The Economy: Possible tax deal would give wins to both parties
WASHINGTON >> White House and congressional negotiators searched for compromise Thursday on huge tax and spending bills with a combined price tag of well over $1 trillion, with leaders hoping to clinch agreements and let Congress adjourn next week for the year.
"Not everybody gets what they want when you negotiate in divided government," House Speaker Paul Ryan, R-Wis., told journalists, a nod toward the tough bargaining so far between President Barack Obama and the GOP-controlled Congress. "But I think we will complete this."
On the spending side, lawmakers were seeking a deal on a $1.1 trillion measure financing federal agencies in 2016. To give negotiators time, the Senate approved a short-term spending bill that lasts until Wednesday; the House was expected to pass it on Friday.
Agreement was close on the numbers, but flashpoints included GOP efforts to weaken Obama attempts to reduce air and water pollution and loosen travel restrictions to Cuba, and to ease laws regulating the financial industry. With talks continuing and current spending expiring on Saturday, Congress planned to pass legislation Friday averting a government shutdown, keeping agencies open through next Wednesday.
Separate bill for tax cuts
Negotiators were also hoping to strike a deal on a separate revenue bill that could cost $700 billion or more over 10 years by extending dozens of mostly obscure tax cuts. That package could also deliver major political victories for Obama and Ryan.
With little more than a year left in office and facing a frequently hostile GOP-led Congress, Obama was hoping an agreement would burnish his legacy by making permanent some expiring tax cuts for millions of families with lower-to middle incomes, younger children and college students. Many congressional Democrats would revel in achieving that, especially with uncertainty about which party will control both ends of Pennsylvania Avenue in 2017.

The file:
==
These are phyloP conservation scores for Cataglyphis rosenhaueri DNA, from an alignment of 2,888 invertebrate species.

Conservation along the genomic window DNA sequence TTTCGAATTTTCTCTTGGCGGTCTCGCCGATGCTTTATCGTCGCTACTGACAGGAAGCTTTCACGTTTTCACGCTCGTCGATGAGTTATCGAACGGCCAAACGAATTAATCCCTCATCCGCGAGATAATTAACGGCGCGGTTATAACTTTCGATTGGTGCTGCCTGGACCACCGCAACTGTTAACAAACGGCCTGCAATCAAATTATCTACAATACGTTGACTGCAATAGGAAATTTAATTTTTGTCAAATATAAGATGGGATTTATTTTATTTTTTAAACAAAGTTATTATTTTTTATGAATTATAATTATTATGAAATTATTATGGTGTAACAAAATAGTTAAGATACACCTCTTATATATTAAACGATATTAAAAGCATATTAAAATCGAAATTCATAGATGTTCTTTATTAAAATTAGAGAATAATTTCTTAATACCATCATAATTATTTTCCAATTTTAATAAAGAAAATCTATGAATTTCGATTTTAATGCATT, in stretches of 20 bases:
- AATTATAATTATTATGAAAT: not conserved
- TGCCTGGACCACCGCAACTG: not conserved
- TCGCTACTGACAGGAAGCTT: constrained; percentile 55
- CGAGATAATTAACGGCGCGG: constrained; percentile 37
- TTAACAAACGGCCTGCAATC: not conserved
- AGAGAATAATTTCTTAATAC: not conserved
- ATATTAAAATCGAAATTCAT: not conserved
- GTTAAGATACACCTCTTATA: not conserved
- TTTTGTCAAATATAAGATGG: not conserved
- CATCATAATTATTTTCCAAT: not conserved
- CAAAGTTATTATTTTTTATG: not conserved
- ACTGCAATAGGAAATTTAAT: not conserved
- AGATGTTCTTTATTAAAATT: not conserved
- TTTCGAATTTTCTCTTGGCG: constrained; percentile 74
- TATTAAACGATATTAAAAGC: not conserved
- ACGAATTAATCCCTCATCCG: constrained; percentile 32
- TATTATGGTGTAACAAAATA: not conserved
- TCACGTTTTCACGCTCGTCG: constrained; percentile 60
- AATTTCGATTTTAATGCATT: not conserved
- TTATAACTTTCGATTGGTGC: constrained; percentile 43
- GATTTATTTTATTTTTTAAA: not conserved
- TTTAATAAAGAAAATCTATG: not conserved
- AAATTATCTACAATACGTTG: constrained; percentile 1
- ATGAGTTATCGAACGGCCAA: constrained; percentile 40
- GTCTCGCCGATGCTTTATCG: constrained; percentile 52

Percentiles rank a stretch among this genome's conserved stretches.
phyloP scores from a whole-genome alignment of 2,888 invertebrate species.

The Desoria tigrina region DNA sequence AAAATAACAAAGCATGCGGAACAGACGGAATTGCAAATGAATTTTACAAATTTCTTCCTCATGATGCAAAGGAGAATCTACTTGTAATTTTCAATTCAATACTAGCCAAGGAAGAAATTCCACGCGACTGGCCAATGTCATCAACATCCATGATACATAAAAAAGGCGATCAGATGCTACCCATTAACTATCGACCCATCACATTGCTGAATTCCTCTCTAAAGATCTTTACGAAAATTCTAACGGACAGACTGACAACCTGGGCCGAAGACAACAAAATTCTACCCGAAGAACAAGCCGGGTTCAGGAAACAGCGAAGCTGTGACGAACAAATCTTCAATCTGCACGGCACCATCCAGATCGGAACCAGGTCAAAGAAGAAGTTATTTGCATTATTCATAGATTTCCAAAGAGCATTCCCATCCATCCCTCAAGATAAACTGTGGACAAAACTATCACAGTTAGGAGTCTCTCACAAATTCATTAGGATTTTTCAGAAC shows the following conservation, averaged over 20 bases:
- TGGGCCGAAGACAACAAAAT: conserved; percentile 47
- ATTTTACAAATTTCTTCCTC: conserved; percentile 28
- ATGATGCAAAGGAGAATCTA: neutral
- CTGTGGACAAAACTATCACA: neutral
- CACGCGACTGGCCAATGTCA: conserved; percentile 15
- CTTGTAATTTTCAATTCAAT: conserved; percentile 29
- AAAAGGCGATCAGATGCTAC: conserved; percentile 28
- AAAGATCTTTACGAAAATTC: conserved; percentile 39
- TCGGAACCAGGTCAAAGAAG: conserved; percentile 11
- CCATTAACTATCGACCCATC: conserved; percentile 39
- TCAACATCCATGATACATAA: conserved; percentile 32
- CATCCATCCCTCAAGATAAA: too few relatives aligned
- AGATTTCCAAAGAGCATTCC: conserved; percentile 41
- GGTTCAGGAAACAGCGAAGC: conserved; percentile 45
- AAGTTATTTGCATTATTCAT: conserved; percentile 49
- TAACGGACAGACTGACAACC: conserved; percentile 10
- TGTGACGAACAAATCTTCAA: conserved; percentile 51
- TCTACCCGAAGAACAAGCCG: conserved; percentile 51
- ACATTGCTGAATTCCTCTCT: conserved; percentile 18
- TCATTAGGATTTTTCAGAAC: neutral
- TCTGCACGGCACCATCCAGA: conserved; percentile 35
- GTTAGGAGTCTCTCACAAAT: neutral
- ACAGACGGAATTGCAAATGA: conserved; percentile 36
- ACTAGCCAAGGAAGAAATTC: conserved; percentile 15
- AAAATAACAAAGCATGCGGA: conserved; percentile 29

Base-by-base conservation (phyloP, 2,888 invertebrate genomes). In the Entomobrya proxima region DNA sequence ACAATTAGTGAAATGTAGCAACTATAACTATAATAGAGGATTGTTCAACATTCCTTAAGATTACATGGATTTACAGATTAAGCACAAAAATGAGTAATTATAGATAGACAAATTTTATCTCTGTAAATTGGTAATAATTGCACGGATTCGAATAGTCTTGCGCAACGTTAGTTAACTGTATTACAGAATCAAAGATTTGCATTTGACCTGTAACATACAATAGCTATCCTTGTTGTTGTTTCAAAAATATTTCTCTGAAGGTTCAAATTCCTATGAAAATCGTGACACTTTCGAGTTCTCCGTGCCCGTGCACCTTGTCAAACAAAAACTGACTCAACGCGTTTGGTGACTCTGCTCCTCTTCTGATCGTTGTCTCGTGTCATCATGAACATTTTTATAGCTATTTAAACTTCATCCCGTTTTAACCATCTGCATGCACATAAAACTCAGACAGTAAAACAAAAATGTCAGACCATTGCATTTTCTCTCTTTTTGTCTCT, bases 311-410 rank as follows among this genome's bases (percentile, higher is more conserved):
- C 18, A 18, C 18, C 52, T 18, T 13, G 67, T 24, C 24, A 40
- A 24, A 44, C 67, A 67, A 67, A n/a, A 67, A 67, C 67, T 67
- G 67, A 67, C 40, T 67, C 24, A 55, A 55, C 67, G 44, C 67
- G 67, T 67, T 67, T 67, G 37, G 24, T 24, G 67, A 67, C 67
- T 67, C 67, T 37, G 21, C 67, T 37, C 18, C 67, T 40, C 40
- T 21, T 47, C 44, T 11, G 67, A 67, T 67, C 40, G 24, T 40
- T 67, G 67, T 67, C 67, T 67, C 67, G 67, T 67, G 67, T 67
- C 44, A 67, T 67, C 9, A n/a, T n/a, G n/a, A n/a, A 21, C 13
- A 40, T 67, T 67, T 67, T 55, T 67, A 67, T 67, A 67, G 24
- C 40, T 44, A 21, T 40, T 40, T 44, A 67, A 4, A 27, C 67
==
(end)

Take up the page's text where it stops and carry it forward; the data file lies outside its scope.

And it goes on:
Enactment would mean "one of the strongest anti-poverty efforts in a long time," said Oregon Sen. Ron Wyden, top Democrat on the tax-writing Senate Finance Committee.
Republicans wanted to make permanent expiring business tax breaks worth perhaps hundreds of billions of dollars. Ryan and GOP lawmakers in the Senate and House would consider that alone to be a victory.
"There's nothing pushing us apart," House Ways and Means Committee Chairman Kevin Brady, R-Texas, said of bargainers' efforts to complete a deal to permanently enact tax cuts that are priorities for both sides. "So let's stay at that until we get it done."
Yet for Ryan, accomplishing that would also make one of his top 2016 priorities more affordable — an election-year bill revamping the tax code. Renewing those business tax breaks now would mean he wouldn't have to include them in next year's overhaul, freeing up money.
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